Am Fam Physician. 2007;76(9):1282
With thousands of medical articles published each year, how do you separate the wheat from the chaff? What is new, true, and clinically important? At American Family Physician, we work to provide readers with “one-stop shopping” for clinical information, whether it is a clinical review article, a Tip from another journal, a Cochrane summary, or a Point-of-Care Guide. In this issue, we introduce a new feature, AFP Journal Club—the Story Behind the Study, which is designed to highlight important clinical studies, as well as help readers become better consumers of the vast medical literature.
This feature is based on the popular Journal Club Live presentations seen by thousands of physicians at medical conventions nationally. We are fortunate to have the originators of Journal Club Live, Drs. Robert Dachs, Mark Graber, and Andrea Darby-Stewart, serve as the presenters of this lively and engaging forum. Each month, the “Three Amigos”—as we like to think of them—will discuss an interesting journal article in a conversational, fun, and interactive manner. These articles will involve a “hot topic” that affects the family physician's practice or that “busts” commonly held medical myths. The authors might tackle a controversy in medicine, or highlight key “practice changers”—studies that prompt you to change how you diagnose or treat a common medical problem.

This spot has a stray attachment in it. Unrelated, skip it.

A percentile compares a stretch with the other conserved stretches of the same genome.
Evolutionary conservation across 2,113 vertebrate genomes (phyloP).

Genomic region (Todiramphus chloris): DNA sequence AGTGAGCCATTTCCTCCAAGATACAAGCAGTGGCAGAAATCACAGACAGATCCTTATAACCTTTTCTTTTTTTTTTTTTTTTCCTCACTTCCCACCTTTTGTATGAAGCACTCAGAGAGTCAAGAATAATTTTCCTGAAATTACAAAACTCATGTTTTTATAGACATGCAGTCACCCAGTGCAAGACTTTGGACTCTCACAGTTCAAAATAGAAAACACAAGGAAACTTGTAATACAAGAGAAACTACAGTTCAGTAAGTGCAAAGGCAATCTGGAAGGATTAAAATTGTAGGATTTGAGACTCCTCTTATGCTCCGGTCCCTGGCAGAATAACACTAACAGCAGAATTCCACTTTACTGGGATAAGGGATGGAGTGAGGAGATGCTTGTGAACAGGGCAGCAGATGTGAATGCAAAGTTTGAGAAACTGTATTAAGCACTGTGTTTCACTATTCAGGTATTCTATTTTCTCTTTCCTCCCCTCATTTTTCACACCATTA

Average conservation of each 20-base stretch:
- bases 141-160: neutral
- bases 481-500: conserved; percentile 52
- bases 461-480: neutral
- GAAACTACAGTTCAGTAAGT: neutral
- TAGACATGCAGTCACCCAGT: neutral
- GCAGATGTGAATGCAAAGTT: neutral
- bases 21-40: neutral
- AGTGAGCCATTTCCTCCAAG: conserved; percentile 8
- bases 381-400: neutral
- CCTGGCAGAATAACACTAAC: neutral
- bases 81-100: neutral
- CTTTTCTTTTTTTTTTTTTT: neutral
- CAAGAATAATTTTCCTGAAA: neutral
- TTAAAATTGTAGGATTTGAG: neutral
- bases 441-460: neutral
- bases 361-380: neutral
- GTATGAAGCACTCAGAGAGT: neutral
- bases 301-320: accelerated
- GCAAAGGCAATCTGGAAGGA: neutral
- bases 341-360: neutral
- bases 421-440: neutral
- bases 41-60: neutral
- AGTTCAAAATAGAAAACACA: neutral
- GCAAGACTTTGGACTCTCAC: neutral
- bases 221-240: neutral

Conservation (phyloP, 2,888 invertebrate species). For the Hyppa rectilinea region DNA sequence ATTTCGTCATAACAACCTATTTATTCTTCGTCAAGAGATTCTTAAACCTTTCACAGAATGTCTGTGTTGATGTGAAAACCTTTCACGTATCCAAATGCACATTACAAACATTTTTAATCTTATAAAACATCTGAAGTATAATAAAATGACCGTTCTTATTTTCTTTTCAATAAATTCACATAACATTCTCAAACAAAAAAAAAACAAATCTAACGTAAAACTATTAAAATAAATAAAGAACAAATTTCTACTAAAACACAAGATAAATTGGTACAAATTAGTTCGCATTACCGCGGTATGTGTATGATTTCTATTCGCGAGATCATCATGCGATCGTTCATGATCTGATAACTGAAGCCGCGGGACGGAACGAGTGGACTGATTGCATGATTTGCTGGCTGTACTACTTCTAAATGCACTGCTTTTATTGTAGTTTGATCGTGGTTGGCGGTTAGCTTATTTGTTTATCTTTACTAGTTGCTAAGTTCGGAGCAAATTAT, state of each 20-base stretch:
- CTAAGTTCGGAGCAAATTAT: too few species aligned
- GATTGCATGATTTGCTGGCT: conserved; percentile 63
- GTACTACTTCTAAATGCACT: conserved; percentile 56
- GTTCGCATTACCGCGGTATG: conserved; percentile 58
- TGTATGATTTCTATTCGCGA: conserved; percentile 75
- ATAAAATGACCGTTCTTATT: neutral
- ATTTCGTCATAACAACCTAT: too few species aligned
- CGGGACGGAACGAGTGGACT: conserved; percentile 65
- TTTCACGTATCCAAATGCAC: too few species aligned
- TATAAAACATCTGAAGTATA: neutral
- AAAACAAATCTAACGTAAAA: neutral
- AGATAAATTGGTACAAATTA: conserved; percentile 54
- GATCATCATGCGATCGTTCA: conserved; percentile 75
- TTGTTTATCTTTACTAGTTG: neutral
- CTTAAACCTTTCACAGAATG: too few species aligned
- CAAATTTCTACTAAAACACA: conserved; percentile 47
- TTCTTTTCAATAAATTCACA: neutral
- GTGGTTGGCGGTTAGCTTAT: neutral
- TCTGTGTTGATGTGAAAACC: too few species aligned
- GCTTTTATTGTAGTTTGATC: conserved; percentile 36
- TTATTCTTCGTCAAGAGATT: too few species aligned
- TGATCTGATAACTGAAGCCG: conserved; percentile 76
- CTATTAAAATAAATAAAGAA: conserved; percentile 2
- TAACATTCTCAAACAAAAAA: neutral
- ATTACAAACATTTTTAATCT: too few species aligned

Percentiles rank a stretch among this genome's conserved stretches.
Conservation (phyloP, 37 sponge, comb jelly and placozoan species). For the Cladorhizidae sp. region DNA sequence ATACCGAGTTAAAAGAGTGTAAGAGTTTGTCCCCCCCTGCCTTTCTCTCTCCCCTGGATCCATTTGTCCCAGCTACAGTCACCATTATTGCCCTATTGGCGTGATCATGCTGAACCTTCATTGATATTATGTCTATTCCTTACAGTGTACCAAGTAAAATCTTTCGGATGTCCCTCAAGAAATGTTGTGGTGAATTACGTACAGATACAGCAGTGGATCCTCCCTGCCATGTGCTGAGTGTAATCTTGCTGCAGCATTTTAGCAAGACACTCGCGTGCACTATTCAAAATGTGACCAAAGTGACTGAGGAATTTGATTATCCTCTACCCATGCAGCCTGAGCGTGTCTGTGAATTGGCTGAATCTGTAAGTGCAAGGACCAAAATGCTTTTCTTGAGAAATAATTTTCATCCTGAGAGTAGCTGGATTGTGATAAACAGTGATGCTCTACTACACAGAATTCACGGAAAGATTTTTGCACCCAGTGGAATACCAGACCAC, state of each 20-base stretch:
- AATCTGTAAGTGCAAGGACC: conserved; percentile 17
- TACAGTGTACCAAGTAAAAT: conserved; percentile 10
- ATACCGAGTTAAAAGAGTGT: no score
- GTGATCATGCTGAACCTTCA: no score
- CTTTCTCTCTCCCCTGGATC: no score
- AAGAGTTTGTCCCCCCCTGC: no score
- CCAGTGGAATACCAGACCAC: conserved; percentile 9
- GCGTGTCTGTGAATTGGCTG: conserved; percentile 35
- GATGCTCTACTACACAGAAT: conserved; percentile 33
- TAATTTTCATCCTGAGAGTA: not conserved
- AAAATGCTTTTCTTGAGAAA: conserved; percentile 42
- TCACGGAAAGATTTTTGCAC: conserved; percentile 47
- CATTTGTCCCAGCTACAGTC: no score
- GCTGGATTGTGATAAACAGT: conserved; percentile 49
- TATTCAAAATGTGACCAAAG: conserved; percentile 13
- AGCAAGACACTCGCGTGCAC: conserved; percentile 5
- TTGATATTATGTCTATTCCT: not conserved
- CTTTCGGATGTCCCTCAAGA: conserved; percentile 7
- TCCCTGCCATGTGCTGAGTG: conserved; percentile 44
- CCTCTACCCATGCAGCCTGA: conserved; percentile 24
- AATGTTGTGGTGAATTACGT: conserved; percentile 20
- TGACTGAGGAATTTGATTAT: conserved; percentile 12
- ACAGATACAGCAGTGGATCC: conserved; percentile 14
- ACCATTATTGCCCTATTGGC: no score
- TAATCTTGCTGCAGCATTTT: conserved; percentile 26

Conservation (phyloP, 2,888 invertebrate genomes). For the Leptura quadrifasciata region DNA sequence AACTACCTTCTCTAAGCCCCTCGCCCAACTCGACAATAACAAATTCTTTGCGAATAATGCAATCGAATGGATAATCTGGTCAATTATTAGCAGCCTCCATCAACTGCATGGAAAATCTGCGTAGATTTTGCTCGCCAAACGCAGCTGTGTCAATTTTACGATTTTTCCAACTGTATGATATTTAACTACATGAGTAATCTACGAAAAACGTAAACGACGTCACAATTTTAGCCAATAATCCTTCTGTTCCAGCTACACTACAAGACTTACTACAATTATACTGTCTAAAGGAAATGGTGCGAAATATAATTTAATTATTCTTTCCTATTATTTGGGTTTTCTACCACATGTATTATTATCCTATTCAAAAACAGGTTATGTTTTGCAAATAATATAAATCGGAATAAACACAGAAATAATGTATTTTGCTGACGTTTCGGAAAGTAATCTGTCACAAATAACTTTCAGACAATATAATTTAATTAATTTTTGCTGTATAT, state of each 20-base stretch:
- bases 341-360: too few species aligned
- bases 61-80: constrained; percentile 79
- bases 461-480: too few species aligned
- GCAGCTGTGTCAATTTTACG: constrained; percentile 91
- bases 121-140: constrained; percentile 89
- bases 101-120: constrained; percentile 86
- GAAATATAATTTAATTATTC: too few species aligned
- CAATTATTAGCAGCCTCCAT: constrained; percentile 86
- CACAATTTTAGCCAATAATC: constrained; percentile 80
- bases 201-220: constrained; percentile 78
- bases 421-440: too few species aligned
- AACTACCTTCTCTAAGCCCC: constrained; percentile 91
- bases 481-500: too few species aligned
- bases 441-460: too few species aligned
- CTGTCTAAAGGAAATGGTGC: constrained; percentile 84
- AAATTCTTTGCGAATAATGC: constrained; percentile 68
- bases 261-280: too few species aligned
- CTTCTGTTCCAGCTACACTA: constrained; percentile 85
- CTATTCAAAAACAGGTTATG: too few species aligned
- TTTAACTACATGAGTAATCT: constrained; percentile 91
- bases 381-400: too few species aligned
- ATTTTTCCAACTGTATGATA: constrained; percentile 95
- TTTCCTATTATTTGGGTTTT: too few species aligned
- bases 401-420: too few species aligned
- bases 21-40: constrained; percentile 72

The format will start with a clinical question, such as “Is one proton pump inhibitor better than another?” The authors will succinctly review what an article says, and then tell us whether we should believe it, and why. They close with advice about what the physician should do, and they provide take-home points for practice.
In sorting through the study, they will also show you how to tell good studies from bad and how to distinguish patient-oriented from disease-oriented evidence, and they will highlight key principles of critical analysis and evidence-based medicine (EBM). They will also demystify statistical concepts and arm readers with tools to make them better judges of what they read. Each discussion will highlight the main clinical points from the articles, as well as the key EBM concepts and statistical terms. We will collect these concepts and terms in our online EBM Toolkit, available athttps://www.aafp.org/afp/ebmtoolkit.
We hope this new feature not only provides you with useful clinical information, but also shows you how to do a better job of finding and evaluating important information. We expect that most of our readers will learn from this feature on their own, and we're eager to hear how you like it. Some readers may want to incorporate it into a real-life journal club, and we are interested in hearing how this meets that goal as well. Please send your comments to email@example.com.
editor's note: Dr. Siwek is editor of American Family Physician. Dr. Ebell is deputy editor for evidence-based medicine for AFP.